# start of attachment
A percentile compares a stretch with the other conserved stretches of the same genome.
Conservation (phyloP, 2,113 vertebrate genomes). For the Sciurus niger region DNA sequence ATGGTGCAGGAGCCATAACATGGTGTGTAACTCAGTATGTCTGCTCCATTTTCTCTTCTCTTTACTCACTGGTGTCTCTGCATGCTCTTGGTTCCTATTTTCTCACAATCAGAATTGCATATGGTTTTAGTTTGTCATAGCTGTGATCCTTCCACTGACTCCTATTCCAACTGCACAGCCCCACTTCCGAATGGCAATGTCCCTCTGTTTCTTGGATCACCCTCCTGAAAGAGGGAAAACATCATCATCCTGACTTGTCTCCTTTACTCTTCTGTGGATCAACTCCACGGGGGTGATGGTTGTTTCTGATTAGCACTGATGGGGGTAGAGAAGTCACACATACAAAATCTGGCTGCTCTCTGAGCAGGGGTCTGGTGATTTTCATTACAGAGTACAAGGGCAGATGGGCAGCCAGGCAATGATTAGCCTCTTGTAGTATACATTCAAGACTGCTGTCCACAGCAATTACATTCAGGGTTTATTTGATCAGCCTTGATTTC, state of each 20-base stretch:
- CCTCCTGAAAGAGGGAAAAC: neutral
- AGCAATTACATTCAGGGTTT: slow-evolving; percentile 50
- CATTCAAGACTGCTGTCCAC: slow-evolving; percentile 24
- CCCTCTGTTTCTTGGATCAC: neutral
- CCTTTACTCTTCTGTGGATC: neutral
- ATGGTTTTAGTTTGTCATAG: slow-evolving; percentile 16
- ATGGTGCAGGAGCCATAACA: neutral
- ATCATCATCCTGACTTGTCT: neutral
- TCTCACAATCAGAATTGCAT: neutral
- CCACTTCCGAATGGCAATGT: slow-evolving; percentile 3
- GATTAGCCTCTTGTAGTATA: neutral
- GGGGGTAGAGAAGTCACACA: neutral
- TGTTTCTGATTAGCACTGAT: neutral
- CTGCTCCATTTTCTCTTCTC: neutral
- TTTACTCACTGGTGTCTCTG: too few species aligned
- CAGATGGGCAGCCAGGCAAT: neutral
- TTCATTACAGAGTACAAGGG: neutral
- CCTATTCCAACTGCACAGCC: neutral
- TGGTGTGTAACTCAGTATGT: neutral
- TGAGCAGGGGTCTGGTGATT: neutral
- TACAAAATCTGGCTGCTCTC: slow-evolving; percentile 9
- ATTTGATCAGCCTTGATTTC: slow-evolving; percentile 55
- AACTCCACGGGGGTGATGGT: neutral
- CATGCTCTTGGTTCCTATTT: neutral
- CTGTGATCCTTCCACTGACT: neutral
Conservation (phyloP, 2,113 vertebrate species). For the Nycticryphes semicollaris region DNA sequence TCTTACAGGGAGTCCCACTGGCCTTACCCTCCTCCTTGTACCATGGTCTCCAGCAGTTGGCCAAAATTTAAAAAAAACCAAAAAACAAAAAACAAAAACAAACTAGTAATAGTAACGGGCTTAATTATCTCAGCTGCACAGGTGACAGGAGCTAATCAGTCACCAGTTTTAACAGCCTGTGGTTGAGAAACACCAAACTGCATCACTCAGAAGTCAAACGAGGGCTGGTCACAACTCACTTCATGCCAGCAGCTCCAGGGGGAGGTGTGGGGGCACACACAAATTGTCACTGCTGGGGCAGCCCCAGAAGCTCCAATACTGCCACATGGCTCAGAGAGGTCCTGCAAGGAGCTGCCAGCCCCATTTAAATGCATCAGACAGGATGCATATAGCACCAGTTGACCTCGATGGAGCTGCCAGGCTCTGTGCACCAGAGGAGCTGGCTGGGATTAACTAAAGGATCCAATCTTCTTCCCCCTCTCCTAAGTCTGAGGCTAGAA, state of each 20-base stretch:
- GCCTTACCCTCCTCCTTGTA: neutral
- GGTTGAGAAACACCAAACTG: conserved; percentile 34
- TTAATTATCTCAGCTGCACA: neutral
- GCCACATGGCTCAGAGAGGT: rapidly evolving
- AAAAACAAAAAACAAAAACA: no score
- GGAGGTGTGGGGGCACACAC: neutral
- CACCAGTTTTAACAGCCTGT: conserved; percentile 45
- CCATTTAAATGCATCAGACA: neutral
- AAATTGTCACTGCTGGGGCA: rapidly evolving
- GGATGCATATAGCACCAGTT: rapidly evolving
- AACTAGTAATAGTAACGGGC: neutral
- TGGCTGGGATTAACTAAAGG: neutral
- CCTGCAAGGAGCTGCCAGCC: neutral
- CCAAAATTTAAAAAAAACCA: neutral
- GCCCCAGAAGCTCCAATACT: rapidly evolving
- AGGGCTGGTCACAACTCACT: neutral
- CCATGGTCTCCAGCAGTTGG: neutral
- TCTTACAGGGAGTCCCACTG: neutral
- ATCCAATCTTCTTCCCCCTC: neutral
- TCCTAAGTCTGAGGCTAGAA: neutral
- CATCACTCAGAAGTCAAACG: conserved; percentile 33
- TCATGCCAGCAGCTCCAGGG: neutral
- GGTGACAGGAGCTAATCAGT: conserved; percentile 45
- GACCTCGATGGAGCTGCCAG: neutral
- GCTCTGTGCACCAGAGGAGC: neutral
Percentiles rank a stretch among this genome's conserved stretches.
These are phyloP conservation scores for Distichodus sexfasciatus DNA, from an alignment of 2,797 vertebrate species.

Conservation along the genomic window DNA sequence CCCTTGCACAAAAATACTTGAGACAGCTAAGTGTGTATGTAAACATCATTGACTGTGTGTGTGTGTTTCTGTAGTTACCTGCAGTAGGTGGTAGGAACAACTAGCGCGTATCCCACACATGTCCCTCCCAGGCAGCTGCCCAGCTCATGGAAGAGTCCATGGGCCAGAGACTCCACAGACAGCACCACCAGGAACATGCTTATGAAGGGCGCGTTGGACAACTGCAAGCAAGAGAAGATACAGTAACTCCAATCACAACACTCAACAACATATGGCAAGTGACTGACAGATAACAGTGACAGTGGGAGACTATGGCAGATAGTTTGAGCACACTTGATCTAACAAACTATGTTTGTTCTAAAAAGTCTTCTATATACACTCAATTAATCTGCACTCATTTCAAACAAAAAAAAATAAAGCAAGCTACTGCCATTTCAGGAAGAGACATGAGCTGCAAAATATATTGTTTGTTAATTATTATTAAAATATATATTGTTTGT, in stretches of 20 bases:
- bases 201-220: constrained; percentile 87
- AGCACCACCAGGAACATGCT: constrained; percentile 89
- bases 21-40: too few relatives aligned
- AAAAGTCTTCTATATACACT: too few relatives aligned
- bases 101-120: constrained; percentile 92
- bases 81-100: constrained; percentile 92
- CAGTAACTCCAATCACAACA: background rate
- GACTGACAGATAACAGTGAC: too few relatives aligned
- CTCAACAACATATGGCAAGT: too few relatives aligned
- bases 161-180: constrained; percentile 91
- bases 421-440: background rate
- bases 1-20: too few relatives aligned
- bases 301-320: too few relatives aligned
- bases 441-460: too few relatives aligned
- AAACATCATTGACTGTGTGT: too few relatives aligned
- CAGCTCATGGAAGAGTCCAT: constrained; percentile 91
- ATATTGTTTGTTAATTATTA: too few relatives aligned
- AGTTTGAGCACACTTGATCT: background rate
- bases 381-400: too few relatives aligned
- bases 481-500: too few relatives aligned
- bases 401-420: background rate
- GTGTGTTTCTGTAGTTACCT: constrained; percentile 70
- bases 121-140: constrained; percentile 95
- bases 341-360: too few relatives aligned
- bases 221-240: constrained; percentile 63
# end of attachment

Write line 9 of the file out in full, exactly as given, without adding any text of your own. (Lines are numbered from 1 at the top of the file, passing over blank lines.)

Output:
- ATGGTGCAGGAGCCATAACA: neutral